A flight attendant has been charged after attempting to work on a flight under the influence of alcohol.
And we’re not just talking a quick preflight drink, passengers reported the flight attendant, 49-year-old Julianne March, was stumbling all over the cabin and passed out in her seat for the duration of the flight.
March was working on a United Express flight en route from Chicago to South Bend, Indiana when passengers began to notice she was behaving unusually, the South Bend Tribune reported.
“Our flight attendant appears to be quite drunk,” Aaron Scherb said in a tweet.
“She is slurring her speech (she couldn’t make it through the security announcement), couldn’t walk straight/was bumping into everyone in the aisle, and kept dropping things.”
Hey @united, our flight attendant appears to be quite drunk on this from from ORD to SBN. She is slurring her speech (she couldn’t make it through the security announcement), couldn’t walk straight/was bumping into everyone in the aisle, and kept dropping things.
— Aaron Scherb (@aaronscherb) August 2, 2019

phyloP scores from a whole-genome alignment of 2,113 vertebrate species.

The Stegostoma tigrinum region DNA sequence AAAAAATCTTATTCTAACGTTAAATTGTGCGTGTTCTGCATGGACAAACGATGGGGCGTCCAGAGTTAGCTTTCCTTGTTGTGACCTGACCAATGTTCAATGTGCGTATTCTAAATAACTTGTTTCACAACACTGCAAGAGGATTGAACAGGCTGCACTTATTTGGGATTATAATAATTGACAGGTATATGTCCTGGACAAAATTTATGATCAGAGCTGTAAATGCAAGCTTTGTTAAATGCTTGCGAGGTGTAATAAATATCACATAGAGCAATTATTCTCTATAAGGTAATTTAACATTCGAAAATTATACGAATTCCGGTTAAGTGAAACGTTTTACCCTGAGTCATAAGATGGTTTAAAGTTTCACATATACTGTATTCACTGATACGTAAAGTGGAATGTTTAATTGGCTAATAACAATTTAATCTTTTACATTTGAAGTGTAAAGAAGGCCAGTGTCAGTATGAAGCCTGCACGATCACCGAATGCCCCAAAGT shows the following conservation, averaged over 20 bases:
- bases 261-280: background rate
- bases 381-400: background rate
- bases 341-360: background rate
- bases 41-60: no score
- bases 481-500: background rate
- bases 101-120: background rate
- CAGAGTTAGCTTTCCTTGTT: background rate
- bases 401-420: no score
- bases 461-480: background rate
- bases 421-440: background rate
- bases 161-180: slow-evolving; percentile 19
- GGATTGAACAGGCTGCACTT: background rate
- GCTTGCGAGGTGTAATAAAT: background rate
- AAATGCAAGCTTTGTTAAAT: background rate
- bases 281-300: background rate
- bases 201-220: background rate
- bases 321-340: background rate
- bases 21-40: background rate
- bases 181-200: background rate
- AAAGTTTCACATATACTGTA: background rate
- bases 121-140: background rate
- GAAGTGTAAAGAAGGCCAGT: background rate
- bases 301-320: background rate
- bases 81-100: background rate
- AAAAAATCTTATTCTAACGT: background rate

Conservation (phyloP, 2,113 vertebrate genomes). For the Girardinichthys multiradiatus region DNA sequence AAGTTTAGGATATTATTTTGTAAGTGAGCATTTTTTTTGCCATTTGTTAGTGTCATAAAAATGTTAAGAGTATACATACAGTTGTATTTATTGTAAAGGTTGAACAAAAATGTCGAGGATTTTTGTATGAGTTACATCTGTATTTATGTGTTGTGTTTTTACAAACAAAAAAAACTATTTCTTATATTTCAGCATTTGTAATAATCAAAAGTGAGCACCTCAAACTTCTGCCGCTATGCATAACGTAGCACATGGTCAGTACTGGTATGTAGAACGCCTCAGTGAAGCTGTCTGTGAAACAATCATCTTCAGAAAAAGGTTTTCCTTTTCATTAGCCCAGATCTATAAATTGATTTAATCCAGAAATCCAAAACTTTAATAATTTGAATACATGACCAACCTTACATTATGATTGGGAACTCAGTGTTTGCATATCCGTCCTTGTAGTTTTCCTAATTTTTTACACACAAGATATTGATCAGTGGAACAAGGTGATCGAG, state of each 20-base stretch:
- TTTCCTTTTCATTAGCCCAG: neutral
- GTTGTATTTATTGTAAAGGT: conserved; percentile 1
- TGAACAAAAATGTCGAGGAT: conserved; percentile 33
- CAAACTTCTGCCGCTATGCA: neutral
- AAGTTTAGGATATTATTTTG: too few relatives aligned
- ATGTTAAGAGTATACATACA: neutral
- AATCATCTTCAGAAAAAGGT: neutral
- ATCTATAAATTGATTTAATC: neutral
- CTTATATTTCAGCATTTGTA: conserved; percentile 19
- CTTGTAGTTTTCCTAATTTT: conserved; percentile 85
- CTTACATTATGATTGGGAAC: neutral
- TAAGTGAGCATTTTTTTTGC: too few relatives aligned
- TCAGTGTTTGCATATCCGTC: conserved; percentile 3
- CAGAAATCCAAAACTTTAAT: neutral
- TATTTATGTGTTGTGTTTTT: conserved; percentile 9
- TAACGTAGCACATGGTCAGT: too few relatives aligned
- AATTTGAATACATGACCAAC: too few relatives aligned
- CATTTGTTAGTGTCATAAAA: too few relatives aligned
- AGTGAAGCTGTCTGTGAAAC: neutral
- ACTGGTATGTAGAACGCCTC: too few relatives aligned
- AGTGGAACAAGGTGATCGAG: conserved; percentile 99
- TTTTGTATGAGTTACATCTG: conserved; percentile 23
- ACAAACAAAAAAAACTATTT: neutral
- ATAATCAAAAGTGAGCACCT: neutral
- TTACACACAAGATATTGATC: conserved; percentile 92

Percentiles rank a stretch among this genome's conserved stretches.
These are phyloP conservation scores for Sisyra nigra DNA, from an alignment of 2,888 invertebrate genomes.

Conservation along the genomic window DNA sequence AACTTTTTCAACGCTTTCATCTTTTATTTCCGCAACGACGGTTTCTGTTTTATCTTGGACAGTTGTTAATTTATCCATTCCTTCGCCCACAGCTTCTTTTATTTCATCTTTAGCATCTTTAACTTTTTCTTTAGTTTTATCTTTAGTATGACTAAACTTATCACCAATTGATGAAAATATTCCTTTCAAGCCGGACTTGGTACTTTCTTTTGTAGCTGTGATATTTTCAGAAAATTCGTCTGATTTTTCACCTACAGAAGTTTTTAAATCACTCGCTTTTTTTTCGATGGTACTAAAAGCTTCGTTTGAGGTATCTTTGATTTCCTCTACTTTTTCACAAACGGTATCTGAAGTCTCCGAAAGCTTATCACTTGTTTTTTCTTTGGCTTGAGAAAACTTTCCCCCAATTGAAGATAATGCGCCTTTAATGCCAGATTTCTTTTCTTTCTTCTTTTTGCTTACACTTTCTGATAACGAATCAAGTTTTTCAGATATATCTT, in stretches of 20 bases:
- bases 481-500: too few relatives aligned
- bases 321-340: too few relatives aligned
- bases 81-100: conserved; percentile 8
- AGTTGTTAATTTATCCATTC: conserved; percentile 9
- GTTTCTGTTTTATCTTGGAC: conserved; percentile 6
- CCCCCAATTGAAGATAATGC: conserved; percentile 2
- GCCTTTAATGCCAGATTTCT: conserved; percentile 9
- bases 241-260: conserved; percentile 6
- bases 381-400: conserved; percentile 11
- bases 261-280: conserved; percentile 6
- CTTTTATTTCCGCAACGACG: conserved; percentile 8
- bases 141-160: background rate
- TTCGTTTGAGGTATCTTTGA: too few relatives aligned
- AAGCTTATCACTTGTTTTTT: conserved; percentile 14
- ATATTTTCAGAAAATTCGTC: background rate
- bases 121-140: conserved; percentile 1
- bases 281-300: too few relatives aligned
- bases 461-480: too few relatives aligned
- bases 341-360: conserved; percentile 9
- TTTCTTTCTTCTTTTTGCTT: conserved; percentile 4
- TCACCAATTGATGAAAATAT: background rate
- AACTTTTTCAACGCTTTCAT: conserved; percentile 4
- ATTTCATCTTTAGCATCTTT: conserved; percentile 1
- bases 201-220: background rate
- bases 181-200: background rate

After take-off, March fell asleep in the jump seat, with passengers having to fasten her seatbelt for her.
Upon arrival in South Bend, the flight was boarded by international airport officers who removed March from the plane.
Passengers expressed concern for March, with some believing she may have a medical issue, according to the South Bend Tribune, however when officers asked if she was on any medication she said no.
When officers asked where she was, March replied “Chicago” and did not seem to be able to balance when she tried to stand up.
March later admitted to having two Vodka shooters before work that morning and a breath test revealed she had a blood-alcohol level of 0.20 per cent, five times the legal limit for flight attendants.
She was later arrested and charged with misdemeanour public intoxication.
This comes less than a week after two United Airlines pilots were arrested on suspicion of taking either drugs or alcohol before boarding a flight from Glasgow to New Jersey, causing the flight to be cancelled.
The airline has since tightened its rules for when pilots must stop drinking before reporting to duty, according to Skift, with new requirements calling for a 12-hour gap between a pilot’s final sip of alcohol and flying a plane, up from the previously required eight-hours.
Travel Weekly has approached United Airlines for comment.